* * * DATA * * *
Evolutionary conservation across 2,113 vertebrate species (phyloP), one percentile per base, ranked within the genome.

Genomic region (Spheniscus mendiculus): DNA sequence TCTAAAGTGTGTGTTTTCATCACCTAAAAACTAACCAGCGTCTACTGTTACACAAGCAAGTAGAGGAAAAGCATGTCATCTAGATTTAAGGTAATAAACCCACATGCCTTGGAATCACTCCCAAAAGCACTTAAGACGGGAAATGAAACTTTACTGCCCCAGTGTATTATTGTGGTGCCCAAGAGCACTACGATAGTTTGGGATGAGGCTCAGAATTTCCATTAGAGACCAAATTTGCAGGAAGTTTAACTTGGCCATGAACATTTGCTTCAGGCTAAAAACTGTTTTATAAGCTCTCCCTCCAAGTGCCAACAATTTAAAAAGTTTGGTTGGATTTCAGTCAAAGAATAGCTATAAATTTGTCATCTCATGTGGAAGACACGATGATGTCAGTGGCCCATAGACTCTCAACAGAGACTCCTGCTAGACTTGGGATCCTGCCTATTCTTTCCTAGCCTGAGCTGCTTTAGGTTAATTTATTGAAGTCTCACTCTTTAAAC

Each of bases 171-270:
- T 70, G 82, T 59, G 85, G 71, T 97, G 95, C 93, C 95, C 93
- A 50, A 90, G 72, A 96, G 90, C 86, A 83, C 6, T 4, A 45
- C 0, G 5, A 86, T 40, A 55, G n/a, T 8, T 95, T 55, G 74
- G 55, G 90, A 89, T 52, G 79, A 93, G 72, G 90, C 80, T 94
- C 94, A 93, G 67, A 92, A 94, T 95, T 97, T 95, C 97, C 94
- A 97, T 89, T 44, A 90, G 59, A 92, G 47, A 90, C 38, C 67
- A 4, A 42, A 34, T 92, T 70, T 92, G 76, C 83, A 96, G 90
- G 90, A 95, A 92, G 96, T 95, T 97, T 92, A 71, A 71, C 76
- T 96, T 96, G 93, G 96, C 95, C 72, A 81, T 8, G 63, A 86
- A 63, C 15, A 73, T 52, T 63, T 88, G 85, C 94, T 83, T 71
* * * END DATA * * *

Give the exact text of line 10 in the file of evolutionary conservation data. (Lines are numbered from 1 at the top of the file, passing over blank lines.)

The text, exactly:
- A 4, A 42, A 34, T 92, T 70, T 92, G 76, C 83, A 96, G 90